Webber contained his anger in Sepang, speaking with as much dignity as he could muster of his race and his feelings. Vettel knew that to pursue a Schumacher line of defence would not work so he came clean and apologised, inviting the ire and prurience of the media onto him. I watched him very carefully; he stayed calm, the lights were bright and they were all trained on him. But he said his piece, all improvised and in a second language and then exited, to have heart to heart with his team mate and managers. It was an entirely human drama but he managed to contain it.

It was a compelling piece of theatre, which enriches the narrative of a Grand Prix weekend.

Seeing the sport through fresh eyes thanks to working with people who come to it without background knowledge or prejudice, I see a sport that is brilliantly communicated by its participants.

No-one ever says this; it’s taken for granted. But it needs saying from time to time.

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1

I felt the total disdain in the tone of Vettel’s comments when he was behind Webber spoke volumes. Words to the effect of “Get him out of the way, he’s too slow”. It wasn’t just what he said, it was how he said it!

2

This is an open question to any Sebastian Vettel fans that care to respond.

Prior to Vettel was M.Schumacher your favourite driver?

Prior to M.Schumacher was Alain Prost?

just curious…..

3

Firstly, the difference between most sports and F1 (and other premier motorsports) is the accessibility. Most of us have access to a football pitch, a tennis court or a running track, so we immediately relate to them. We don’t have access to an F1 car, so we don’t know what driving one is like … hence the interest in and need for an insight from the drivers both before and after the race. Secondly, if Webber was noticably backing up, why didn’t the team tell him to increase his pace?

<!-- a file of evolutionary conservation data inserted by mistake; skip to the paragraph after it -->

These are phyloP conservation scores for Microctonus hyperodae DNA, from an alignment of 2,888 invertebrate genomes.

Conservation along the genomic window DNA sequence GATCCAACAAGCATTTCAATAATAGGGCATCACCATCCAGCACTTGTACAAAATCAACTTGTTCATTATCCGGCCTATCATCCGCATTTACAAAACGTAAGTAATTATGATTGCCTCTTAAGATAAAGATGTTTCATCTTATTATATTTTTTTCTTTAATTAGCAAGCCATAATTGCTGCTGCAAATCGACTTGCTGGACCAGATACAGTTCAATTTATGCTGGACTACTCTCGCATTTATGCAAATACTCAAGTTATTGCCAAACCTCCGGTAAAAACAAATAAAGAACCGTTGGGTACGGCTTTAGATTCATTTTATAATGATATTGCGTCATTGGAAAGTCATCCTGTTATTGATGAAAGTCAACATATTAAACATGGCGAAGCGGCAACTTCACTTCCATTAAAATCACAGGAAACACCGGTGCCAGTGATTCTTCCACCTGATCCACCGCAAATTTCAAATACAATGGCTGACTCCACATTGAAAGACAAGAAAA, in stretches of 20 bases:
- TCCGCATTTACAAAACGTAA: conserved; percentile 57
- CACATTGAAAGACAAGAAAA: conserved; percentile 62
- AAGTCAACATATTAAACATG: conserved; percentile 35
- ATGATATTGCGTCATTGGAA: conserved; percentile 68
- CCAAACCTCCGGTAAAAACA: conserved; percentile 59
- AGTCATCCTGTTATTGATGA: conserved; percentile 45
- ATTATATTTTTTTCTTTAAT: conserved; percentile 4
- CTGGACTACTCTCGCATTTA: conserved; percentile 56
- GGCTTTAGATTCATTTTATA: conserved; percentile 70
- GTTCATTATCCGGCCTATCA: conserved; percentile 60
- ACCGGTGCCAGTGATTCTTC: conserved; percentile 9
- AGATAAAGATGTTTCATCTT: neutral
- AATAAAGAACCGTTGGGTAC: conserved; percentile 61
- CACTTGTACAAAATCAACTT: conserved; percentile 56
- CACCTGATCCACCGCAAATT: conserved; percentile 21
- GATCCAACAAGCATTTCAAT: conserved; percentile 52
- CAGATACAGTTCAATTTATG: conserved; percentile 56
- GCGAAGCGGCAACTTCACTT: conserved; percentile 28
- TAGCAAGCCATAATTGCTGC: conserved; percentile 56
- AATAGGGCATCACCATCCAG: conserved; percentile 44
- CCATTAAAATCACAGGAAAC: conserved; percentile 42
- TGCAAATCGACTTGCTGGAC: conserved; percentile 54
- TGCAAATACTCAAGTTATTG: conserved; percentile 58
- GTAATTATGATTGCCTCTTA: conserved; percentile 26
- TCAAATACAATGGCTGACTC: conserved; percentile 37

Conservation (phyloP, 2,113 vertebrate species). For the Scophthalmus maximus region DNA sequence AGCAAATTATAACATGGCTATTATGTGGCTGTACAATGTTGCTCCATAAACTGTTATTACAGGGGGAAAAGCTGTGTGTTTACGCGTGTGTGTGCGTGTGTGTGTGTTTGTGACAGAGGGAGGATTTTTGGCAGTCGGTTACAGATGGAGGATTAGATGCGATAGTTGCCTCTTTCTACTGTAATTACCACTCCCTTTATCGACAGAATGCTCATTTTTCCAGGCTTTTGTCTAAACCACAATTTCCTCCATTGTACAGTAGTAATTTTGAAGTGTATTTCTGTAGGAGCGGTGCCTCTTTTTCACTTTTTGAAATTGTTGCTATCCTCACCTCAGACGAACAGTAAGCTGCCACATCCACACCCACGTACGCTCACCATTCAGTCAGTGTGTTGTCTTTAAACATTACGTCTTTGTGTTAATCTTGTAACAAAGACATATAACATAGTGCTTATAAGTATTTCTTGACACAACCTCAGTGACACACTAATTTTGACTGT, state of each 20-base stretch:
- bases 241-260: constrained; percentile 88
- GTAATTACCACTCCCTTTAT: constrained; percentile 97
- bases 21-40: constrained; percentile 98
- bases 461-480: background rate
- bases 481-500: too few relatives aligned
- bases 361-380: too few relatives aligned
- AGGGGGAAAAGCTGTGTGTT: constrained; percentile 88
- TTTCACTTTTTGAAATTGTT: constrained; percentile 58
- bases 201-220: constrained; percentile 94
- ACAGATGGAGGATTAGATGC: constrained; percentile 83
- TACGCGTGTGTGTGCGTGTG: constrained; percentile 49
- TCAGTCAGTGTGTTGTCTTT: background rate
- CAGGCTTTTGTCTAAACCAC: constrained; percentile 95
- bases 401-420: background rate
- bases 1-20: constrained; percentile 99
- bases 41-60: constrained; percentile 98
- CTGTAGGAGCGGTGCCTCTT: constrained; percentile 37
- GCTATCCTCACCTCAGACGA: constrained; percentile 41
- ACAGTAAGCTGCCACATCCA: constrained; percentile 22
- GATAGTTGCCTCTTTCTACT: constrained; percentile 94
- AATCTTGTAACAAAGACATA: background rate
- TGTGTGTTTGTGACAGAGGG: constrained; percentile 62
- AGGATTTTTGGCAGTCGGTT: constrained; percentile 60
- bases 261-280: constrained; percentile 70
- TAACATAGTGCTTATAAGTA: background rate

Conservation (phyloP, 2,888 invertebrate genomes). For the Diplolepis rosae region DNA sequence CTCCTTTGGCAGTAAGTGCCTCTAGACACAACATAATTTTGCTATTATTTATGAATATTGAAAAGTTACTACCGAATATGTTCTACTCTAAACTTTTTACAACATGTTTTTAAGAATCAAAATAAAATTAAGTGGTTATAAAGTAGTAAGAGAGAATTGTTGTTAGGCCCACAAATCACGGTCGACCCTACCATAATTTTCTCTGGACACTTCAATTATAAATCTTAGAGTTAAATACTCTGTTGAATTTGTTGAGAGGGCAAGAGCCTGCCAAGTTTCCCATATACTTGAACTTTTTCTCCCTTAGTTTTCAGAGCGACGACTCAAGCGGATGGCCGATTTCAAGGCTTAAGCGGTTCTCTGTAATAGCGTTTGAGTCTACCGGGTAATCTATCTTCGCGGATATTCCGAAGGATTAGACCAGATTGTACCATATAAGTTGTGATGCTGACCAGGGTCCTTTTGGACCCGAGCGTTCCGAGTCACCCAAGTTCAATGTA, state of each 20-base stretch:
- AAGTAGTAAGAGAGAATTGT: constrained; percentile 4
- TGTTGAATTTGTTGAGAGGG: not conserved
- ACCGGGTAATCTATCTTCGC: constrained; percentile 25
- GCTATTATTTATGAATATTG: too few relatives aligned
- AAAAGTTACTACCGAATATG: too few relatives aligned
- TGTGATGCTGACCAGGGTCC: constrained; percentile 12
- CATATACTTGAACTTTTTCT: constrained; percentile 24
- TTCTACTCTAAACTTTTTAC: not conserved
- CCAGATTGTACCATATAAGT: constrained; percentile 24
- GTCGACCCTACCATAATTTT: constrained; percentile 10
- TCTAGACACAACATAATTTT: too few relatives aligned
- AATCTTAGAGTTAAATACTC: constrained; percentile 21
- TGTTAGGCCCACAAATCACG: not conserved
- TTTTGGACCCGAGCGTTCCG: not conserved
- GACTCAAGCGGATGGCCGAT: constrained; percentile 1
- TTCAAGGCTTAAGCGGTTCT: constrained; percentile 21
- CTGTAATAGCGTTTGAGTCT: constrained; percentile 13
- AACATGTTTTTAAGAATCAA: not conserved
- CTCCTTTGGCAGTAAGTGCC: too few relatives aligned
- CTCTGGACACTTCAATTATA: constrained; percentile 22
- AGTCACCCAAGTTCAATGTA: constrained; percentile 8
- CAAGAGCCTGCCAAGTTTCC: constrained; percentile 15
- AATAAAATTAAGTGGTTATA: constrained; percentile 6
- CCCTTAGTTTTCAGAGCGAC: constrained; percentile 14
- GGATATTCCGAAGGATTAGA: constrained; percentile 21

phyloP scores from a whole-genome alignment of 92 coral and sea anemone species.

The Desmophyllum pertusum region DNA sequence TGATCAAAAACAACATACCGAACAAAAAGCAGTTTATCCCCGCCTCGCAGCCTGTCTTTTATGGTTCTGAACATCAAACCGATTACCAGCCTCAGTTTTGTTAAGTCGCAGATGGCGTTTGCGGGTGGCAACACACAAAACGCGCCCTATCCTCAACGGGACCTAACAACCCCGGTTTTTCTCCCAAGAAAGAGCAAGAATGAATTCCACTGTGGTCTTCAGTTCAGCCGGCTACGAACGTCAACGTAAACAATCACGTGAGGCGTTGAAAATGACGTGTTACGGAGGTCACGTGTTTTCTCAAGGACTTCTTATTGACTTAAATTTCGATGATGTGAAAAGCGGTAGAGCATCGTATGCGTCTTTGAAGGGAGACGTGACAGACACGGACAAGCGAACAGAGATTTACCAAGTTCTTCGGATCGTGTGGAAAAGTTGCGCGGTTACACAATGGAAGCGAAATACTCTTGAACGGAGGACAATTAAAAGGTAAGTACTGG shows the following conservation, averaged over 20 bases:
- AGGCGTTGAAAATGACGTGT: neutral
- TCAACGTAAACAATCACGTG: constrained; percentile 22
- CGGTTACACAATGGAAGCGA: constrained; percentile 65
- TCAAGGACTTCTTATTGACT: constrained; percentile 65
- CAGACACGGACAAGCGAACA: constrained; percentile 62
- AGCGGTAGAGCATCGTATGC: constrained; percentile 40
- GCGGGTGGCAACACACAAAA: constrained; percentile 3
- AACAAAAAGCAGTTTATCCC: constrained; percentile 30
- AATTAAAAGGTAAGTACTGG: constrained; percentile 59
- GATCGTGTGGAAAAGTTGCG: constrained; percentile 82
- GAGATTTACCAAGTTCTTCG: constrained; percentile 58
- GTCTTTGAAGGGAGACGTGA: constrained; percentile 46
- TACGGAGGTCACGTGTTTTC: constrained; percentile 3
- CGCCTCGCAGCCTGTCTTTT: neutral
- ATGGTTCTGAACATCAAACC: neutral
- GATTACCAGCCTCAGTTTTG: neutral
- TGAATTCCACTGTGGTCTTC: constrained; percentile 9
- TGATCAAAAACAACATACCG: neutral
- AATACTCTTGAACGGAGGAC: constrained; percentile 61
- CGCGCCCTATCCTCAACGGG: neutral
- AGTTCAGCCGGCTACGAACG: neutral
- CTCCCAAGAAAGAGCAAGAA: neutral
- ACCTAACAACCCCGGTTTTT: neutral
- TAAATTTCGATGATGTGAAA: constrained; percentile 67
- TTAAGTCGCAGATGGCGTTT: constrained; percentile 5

4

Hi james,how important is it for a team to keep its name in the regular online news feeds from a commercial point of view? (if at all…)

Would red bull see the last fortnight ass damaging to their brand or just any publicity is good publicity?

Reason i ask is that this week mclaren had a piece on how fantastic perez was and only a few days earlier the roles were reversed.

5

Great question! I’d say it was good publicity, it also added a very human drama to the story of the season, which is the kind of thing we recall from the past with Prost and Senna and other clashes of personalities

6

No doubt they do a good job with the media. That is their job..

Look back to Australian touring cars in the era of Dick Johnson, Peter Brock, Alan Grice, Alan Moffat etc of the late 70’s and 80’s. Race cam (in-car cameras) had been developed and drivers spoke live to the commentators.. It was riveting stuff..

7

An interesting development….

I just watched the race edit video of the f1.com website. At 2min 41 sec Vettel is cleary instructed by Rocky “Sebastian Multi Map 21”

Up until now I hadn’t heard or read a transcript of the radio communcation with Seb reagrding the instruction. Now we have it.

Assuming the video refelcts the events in real time both Seb’s physio annd Mark’s dad were both surprised by the move – everyone in the team understood the instruction execpt for Seb it seems….

As an aisde I thought the F1.com race edit was one of their best, capturing Mark’s chop on Seb straight after they passed the finihsing line as well as the interaction between Seb and Mark post race….

8